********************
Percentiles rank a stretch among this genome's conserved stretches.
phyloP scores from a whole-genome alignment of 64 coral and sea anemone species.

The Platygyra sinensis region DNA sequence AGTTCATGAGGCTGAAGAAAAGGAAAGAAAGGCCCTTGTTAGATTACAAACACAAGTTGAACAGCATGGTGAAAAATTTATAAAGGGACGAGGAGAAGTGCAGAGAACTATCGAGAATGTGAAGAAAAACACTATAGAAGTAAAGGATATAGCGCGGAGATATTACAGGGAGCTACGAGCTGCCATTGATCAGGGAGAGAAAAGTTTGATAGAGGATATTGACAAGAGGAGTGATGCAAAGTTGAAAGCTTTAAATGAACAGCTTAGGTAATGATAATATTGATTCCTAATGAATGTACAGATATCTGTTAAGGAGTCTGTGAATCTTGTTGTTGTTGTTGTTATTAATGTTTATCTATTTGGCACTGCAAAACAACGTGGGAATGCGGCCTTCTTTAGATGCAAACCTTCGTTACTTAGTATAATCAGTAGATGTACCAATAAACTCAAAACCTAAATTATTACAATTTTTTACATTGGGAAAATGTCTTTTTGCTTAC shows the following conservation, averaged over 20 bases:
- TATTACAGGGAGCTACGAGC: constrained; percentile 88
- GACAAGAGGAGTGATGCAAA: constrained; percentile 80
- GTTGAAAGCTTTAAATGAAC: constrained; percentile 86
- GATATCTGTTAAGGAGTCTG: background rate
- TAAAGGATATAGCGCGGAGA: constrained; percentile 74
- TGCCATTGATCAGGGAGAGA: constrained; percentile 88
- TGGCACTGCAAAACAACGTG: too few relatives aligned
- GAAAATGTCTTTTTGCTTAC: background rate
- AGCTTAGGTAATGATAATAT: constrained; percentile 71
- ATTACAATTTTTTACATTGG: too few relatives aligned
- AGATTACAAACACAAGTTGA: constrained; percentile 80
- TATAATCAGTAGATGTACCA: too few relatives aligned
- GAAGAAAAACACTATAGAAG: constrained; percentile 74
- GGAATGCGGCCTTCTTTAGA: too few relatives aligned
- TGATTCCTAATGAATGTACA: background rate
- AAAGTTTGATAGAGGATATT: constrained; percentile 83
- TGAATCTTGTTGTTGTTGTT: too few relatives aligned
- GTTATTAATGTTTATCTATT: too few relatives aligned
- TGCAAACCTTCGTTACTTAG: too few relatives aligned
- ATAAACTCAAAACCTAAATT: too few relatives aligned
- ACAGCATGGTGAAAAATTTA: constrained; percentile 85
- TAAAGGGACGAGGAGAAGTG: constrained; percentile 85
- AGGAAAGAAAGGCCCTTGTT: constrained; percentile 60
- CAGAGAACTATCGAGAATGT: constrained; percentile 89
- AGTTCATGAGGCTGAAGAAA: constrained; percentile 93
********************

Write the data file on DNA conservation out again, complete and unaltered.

Percentiles rank a stretch among this genome's conserved stretches.
phyloP scores from a whole-genome alignment of 64 coral and sea anemone species.

The Platygyra sinensis region DNA sequence AGTTCATGAGGCTGAAGAAAAGGAAAGAAAGGCCCTTGTTAGATTACAAACACAAGTTGAACAGCATGGTGAAAAATTTATAAAGGGACGAGGAGAAGTGCAGAGAACTATCGAGAATGTGAAGAAAAACACTATAGAAGTAAAGGATATAGCGCGGAGATATTACAGGGAGCTACGAGCTGCCATTGATCAGGGAGAGAAAAGTTTGATAGAGGATATTGACAAGAGGAGTGATGCAAAGTTGAAAGCTTTAAATGAACAGCTTAGGTAATGATAATATTGATTCCTAATGAATGTACAGATATCTGTTAAGGAGTCTGTGAATCTTGTTGTTGTTGTTGTTATTAATGTTTATCTATTTGGCACTGCAAAACAACGTGGGAATGCGGCCTTCTTTAGATGCAAACCTTCGTTACTTAGTATAATCAGTAGATGTACCAATAAACTCAAAACCTAAATTATTACAATTTTTTACATTGGGAAAATGTCTTTTTGCTTAC shows the following conservation, averaged over 20 bases:
- TATTACAGGGAGCTACGAGC: constrained; percentile 88
- GACAAGAGGAGTGATGCAAA: constrained; percentile 80
- GTTGAAAGCTTTAAATGAAC: constrained; percentile 86
- GATATCTGTTAAGGAGTCTG: background rate
- TAAAGGATATAGCGCGGAGA: constrained; percentile 74
- TGCCATTGATCAGGGAGAGA: constrained; percentile 88
- TGGCACTGCAAAACAACGTG: too few relatives aligned
- GAAAATGTCTTTTTGCTTAC: background rate
- AGCTTAGGTAATGATAATAT: constrained; percentile 71
- ATTACAATTTTTTACATTGG: too few relatives aligned
- AGATTACAAACACAAGTTGA: constrained; percentile 80
- TATAATCAGTAGATGTACCA: too few relatives aligned
- GAAGAAAAACACTATAGAAG: constrained; percentile 74
- GGAATGCGGCCTTCTTTAGA: too few relatives aligned
- TGATTCCTAATGAATGTACA: background rate
- AAAGTTTGATAGAGGATATT: constrained; percentile 83
- TGAATCTTGTTGTTGTTGTT: too few relatives aligned
- GTTATTAATGTTTATCTATT: too few relatives aligned
- TGCAAACCTTCGTTACTTAG: too few relatives aligned
- ATAAACTCAAAACCTAAATT: too few relatives aligned
- ACAGCATGGTGAAAAATTTA: constrained; percentile 85
- TAAAGGGACGAGGAGAAGTG: constrained; percentile 85
- AGGAAAGAAAGGCCCTTGTT: constrained; percentile 60
- CAGAGAACTATCGAGAATGT: constrained; percentile 89
- AGTTCATGAGGCTGAAGAAA: constrained; percentile 93